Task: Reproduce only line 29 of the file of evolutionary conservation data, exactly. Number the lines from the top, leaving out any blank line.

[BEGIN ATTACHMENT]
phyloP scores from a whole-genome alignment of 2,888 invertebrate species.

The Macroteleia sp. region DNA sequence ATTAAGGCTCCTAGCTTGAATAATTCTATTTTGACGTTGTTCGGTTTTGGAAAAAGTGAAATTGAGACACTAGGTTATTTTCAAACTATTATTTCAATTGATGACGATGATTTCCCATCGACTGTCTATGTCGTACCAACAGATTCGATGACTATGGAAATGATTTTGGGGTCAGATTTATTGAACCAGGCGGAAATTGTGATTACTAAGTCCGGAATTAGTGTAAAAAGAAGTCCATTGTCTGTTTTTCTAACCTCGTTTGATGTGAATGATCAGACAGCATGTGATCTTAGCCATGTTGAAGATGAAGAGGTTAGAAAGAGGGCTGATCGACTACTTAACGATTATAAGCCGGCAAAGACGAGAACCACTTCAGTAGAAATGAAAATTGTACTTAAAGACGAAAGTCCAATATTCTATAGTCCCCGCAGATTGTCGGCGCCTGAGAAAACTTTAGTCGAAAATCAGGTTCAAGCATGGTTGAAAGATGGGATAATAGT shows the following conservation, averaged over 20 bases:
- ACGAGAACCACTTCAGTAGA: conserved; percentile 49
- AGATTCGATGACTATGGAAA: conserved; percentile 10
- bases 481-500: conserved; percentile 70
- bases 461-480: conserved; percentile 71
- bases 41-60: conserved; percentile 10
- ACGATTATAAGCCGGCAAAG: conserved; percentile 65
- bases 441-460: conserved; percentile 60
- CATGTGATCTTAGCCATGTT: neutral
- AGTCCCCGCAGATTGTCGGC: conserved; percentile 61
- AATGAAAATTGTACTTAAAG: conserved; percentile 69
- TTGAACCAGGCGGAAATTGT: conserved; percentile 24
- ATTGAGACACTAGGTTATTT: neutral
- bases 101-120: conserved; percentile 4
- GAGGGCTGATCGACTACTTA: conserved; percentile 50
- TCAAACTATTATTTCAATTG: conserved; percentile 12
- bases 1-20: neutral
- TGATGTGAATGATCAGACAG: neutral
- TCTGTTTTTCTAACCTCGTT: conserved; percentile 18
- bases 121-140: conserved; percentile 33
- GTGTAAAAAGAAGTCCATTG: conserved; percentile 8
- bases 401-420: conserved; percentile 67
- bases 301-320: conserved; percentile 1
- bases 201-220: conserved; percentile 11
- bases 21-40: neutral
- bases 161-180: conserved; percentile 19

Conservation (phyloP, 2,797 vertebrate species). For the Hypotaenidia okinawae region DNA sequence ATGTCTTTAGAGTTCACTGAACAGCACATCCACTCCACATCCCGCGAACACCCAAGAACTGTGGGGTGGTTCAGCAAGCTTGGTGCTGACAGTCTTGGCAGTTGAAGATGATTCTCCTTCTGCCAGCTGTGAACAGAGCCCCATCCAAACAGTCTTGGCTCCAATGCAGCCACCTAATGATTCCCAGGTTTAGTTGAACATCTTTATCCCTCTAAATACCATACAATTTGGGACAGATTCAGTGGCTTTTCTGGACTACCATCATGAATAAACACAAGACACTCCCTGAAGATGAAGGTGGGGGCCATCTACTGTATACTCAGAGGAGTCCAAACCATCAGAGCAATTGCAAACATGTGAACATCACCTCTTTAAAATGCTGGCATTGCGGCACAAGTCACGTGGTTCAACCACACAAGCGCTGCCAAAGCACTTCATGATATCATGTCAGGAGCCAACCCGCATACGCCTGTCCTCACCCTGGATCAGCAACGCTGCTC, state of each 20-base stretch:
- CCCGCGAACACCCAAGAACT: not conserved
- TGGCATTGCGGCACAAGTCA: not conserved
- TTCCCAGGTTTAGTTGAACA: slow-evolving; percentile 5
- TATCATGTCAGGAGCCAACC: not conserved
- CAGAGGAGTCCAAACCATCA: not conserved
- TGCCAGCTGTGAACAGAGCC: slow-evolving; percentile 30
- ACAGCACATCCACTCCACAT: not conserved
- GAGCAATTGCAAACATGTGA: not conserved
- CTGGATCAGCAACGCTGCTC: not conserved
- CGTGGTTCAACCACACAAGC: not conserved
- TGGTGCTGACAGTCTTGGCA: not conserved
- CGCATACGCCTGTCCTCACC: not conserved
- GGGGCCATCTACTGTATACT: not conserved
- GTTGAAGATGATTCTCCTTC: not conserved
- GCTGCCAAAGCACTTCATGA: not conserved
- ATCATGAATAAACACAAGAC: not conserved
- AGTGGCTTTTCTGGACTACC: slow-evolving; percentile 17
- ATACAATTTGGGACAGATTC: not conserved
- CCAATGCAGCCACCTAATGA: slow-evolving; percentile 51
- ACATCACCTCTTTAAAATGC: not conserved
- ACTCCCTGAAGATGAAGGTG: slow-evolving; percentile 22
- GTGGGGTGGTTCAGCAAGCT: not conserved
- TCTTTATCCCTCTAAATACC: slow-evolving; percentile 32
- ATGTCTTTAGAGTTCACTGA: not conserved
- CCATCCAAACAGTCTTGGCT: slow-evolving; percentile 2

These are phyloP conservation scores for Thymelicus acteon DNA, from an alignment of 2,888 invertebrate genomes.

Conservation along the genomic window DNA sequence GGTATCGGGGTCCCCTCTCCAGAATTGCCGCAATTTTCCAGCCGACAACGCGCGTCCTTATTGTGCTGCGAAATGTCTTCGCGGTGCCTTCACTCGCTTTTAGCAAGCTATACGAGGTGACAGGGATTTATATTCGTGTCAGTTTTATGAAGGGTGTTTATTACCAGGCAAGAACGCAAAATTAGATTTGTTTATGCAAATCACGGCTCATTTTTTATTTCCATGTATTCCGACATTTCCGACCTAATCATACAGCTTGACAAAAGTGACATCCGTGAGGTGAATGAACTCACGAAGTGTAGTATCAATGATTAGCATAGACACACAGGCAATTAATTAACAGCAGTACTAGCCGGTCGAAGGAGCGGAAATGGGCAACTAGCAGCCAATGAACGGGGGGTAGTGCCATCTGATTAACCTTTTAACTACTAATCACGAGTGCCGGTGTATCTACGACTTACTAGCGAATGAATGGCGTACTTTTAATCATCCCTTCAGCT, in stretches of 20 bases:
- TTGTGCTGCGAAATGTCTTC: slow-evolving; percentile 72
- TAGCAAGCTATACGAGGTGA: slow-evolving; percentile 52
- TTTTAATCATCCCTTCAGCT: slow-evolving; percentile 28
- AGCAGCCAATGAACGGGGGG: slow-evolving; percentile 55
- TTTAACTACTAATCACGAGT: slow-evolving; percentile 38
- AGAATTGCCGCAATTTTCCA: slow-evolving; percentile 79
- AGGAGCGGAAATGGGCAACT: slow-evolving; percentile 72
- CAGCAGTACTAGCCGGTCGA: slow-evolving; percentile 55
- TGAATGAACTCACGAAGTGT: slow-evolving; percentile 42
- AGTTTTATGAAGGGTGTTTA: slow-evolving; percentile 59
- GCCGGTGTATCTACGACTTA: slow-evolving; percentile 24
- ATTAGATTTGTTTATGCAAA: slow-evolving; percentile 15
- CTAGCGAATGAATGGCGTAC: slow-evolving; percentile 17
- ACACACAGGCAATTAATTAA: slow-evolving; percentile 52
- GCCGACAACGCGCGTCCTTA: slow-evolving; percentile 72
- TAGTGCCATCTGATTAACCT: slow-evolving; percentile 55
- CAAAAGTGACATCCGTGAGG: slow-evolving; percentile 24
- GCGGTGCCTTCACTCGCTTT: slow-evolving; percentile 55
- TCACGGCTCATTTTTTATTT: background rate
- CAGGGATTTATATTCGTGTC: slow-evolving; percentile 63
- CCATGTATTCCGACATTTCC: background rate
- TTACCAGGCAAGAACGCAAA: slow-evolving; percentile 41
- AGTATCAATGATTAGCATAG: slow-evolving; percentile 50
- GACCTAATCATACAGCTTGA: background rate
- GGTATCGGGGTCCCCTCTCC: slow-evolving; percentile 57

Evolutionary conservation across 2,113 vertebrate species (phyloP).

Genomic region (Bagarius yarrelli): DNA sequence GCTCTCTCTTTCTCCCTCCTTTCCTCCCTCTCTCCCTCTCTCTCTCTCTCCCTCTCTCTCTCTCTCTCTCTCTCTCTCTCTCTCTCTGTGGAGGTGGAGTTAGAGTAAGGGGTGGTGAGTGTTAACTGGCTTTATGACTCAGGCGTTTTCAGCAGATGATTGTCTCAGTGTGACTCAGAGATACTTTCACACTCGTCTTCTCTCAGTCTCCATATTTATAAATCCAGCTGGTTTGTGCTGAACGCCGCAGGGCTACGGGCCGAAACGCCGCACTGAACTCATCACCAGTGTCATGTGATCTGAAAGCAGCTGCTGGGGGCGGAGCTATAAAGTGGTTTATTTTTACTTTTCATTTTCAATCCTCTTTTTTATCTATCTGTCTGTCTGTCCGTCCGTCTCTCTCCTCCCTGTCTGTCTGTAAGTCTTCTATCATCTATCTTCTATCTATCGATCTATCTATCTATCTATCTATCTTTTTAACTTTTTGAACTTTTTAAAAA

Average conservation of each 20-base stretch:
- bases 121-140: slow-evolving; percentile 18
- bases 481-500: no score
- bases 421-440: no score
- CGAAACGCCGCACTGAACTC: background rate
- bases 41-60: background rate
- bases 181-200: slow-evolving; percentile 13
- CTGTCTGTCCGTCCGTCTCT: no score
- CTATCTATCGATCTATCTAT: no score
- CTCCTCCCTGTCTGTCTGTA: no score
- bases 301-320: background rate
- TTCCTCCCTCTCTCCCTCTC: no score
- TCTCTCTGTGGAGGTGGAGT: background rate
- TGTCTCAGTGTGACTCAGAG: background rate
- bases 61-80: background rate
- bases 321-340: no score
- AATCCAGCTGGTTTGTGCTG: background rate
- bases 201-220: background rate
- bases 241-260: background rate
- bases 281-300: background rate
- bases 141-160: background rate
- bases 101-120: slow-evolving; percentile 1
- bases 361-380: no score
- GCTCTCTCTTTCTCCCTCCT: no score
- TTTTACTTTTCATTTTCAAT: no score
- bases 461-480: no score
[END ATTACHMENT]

- CCCGCGAACACCCAAGAACT: not conserved